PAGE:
Most striking to me about this uproar is the apparently binary way so many people view protests. One can love this country and hate injustice. We can protest as we try to reach our ideals. And we can disagree about the method of protest or the ideals themselves. But let's consider the point and be respectful of one another as we try to work through our differences. Brandon Marshall stated this position especially well. He explained, "I'm not against the military. I’m not against the police or America. I’m just against social injustice.”
Businesses, like people, have the right to associate with those they choose, and consumers (in turn) have a right to respond. That is not just free speech, it is how a free market operates.
Th United States, to me, is a great, yet greatly flawed, nation. The flag (and our national anthem) can represent the best of this nation and its people. The song and flag, like almost anything related to this nation that is more than 200 years old, also has ties to some of our very worst history, including slavery. That is also a reality. We have real and significant remaining institution problems related to race and gender, even if we're better than we used to be.
No matter what, the national anthem and the flag are neither bigger than, nor more important than, the citizens they are intended to represent. Speaking freely, even when it is not popular, is honoring the best of what the flag should represent, the best of this nation’s history, and (I sincerely hope) a sign of a great future. Free speech is not a liberal or conservative issue, and exercising our right to speak should be celebrated, whether you agree with the speech or not. Free speech begets free markets.
“All we say to America is, ‘Be true to what you said on paper.’ If I lived in China or even Russia, or any totalitarian country, maybe I . . . could understand the denial of certain basic First Amendment privileges, because they hadn’t committed themselves to that over there. But somewhere I read of the freedom of assembly. Somewhere I read of the freedom of speech. Somewhere I read of the freedom of press. Somewhere I read that the greatness of America is the right to protest for right.”
— Martin Luther King, Jr., Civil Rights Leader
“We are so concerned to flatter the majority that we lose sight of how very often it is necessary, in order to preserve freedom for the minority, let alone for the individual, to face that majority down.”
— William F. Buckley Jr., founder of National Review magazine
“We cannot have a society half slave and half free; nor can we have thought half slave and half free. If we create an atmosphere in which [people] fear to think independently, inquire fearlessly, express themselves freely, we will in the end create the kind of society in which [people] no longer care to think independently or to inquire fearlessly.”
— Henry Steele Commager, U.S. historian
Friday, September 9, 2016
Last year, on the suggestion of an ALSB colleague, I did a post on promotion, tenure, and administrative appointment news for legal studies professors in business schools. I continue that series this year, below. I am happy to add to this list, as I am sure it is incomplete. Congrats to all!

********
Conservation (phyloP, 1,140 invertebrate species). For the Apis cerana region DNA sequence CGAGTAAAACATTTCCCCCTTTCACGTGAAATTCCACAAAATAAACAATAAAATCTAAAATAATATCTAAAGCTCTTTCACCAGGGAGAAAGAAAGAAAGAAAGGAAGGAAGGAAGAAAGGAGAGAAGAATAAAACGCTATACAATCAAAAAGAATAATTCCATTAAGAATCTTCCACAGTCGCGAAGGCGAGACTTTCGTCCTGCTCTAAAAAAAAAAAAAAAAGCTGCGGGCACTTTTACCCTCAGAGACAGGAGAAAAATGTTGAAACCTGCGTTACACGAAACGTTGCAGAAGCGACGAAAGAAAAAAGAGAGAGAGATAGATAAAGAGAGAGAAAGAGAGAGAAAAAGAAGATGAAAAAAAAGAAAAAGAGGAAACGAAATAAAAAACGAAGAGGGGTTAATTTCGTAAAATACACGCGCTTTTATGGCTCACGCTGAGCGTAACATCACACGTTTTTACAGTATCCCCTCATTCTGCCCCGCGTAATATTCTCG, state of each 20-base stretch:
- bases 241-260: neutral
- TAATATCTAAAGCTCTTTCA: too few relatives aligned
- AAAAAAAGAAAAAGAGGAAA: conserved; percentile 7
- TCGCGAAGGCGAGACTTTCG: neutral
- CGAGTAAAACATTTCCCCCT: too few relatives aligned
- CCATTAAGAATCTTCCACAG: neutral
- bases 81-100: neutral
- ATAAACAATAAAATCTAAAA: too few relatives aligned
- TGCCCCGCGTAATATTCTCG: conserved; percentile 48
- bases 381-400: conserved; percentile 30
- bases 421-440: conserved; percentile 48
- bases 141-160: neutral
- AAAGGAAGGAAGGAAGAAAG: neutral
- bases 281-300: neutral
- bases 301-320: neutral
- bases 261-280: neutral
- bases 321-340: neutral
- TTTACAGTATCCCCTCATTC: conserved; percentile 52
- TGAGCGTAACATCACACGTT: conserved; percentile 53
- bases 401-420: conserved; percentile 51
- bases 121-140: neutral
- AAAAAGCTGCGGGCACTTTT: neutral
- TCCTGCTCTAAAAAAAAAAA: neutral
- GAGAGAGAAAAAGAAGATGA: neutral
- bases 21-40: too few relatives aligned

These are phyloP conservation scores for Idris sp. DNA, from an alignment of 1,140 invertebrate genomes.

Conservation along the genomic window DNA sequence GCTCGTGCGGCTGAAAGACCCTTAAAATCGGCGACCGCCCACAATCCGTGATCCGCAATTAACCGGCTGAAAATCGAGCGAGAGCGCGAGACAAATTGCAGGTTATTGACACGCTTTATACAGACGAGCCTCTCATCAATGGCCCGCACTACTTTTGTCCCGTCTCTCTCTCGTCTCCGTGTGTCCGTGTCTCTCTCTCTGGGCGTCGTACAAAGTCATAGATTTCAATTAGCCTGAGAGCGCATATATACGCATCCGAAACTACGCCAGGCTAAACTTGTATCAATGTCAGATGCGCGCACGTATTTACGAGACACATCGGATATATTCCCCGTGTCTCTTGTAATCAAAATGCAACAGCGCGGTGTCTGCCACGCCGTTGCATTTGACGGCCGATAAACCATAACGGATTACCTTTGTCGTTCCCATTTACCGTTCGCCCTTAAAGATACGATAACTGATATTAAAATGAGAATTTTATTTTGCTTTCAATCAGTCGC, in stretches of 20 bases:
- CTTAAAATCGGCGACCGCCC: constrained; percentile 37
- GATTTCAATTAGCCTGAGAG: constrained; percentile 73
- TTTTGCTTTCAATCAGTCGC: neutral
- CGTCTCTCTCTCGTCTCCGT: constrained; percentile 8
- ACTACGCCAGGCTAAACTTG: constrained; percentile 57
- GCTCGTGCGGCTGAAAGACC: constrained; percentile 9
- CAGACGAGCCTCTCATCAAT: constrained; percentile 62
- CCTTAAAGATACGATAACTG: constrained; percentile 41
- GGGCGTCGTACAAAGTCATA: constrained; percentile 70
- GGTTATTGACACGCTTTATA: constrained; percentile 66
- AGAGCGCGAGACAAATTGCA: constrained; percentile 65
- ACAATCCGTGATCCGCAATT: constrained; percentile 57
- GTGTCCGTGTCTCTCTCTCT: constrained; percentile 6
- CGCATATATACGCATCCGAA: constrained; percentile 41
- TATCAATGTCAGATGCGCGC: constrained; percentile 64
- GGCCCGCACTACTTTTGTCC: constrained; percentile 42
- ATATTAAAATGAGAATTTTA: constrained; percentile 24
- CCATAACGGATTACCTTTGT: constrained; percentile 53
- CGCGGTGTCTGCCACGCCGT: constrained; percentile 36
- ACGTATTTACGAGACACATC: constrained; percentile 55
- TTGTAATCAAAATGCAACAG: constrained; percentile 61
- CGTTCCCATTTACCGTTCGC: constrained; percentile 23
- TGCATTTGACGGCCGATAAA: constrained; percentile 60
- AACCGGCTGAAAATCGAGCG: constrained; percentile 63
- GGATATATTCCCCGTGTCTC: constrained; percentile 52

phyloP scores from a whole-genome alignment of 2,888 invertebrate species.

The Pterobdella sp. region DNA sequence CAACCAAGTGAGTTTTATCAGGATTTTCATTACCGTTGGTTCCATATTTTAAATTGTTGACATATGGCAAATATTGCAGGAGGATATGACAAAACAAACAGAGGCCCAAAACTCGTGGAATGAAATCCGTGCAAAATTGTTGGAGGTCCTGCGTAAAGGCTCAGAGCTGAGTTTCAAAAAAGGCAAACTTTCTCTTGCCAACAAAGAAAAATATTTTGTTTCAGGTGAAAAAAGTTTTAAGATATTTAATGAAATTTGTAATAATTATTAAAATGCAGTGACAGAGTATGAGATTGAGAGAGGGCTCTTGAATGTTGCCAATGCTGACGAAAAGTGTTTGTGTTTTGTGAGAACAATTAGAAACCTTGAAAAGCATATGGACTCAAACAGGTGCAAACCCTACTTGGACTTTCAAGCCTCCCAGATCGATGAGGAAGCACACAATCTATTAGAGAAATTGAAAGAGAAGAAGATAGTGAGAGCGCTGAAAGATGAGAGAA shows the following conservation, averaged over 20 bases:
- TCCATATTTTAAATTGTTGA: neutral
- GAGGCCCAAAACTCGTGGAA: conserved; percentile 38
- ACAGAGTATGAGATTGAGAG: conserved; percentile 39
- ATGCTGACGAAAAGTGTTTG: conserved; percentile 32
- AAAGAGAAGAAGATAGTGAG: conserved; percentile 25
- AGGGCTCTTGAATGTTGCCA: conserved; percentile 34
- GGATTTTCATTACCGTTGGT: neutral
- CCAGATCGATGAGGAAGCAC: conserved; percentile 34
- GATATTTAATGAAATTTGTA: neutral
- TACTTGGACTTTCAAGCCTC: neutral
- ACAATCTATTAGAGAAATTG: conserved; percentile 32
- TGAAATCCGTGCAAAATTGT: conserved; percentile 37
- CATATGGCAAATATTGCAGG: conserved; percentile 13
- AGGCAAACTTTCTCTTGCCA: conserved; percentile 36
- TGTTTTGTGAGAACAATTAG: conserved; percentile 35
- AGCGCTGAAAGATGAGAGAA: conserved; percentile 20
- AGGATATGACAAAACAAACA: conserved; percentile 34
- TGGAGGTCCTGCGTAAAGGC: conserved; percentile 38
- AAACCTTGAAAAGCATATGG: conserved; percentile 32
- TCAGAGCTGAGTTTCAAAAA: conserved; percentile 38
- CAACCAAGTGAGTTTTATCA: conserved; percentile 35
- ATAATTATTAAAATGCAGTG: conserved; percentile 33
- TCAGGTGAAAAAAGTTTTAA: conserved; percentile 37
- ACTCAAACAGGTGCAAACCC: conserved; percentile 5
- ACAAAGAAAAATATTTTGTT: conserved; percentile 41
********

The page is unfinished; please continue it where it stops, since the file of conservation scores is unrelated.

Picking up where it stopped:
Robert Bird (UConn) - promoted to full professor
De Vee Dykstra (South Dakota) - appointed associate dean of Beacom School of Business
Marc Edelman (CUNY) - promoted to full professor and awarded tenure
Josh Perry (Indiana-Kelley School of Business) - appointed to Dean of Undergraduate Affairs
Jamie Prenkert (Indiana-Kelley (Bloomington Campus)) - appointed Associate Vice Provost
Scott Shackelford (Indiana-Kelley) - promoted to associate professor and awarded tenure
Wednesday, September 7, 2016
Stock pricing in the securities market responds to supply and demand. This is intuitive with regard to individual securities. We understand that if more people want to buy a stock (demand) than sell it (supply), then the price moves up. Conversely, the price decreases if more want to sell than buy. I wonder to what extent regulators have examined the role of retirement saving plans in flooding the market with demand to buy new securities and which can drive up stock prices overall. Consider this historical graph of the NYSE trading average. Observe the sharp rise beginning in the late 1980's with the introduction of individual retirement savings plan and the beginning of the defined contribution society.
chart source: Forecast Chart
New Department of Labor regulations open the door for state governments to sponsor retirement savings plans for non-government workers. See for example, California's proposed plans. The rules, proposed in 2015, became final on August 30, 2016. You can read a summary of the proposed plans published by The Brookings Institute and a DOL interpretive bulletin. Also being considered are proposed rules authorizing high-population cities to sponsor similar plans in states that don't create the non-government worker retirement savings plans. Collectively, these regulations are intended to facilitate the retirement savings of the estimated 55 million small business workers who do not currently have the option of participating in a retirement savings plan. This policy decision encourages retirement saving and promotes individual financial stability. It also means that more worker/saver/investors (a group I have called Citizen Shareholders in prior works) will be encouraged to invest in the private securities market. The demand cycle continues and can be sustained so long as there are as many or more worker/saver/investors as there are folks liquidating their retirement savings. In other words, a severely aging workforce/population could pose a demand/supply problem for the securities market.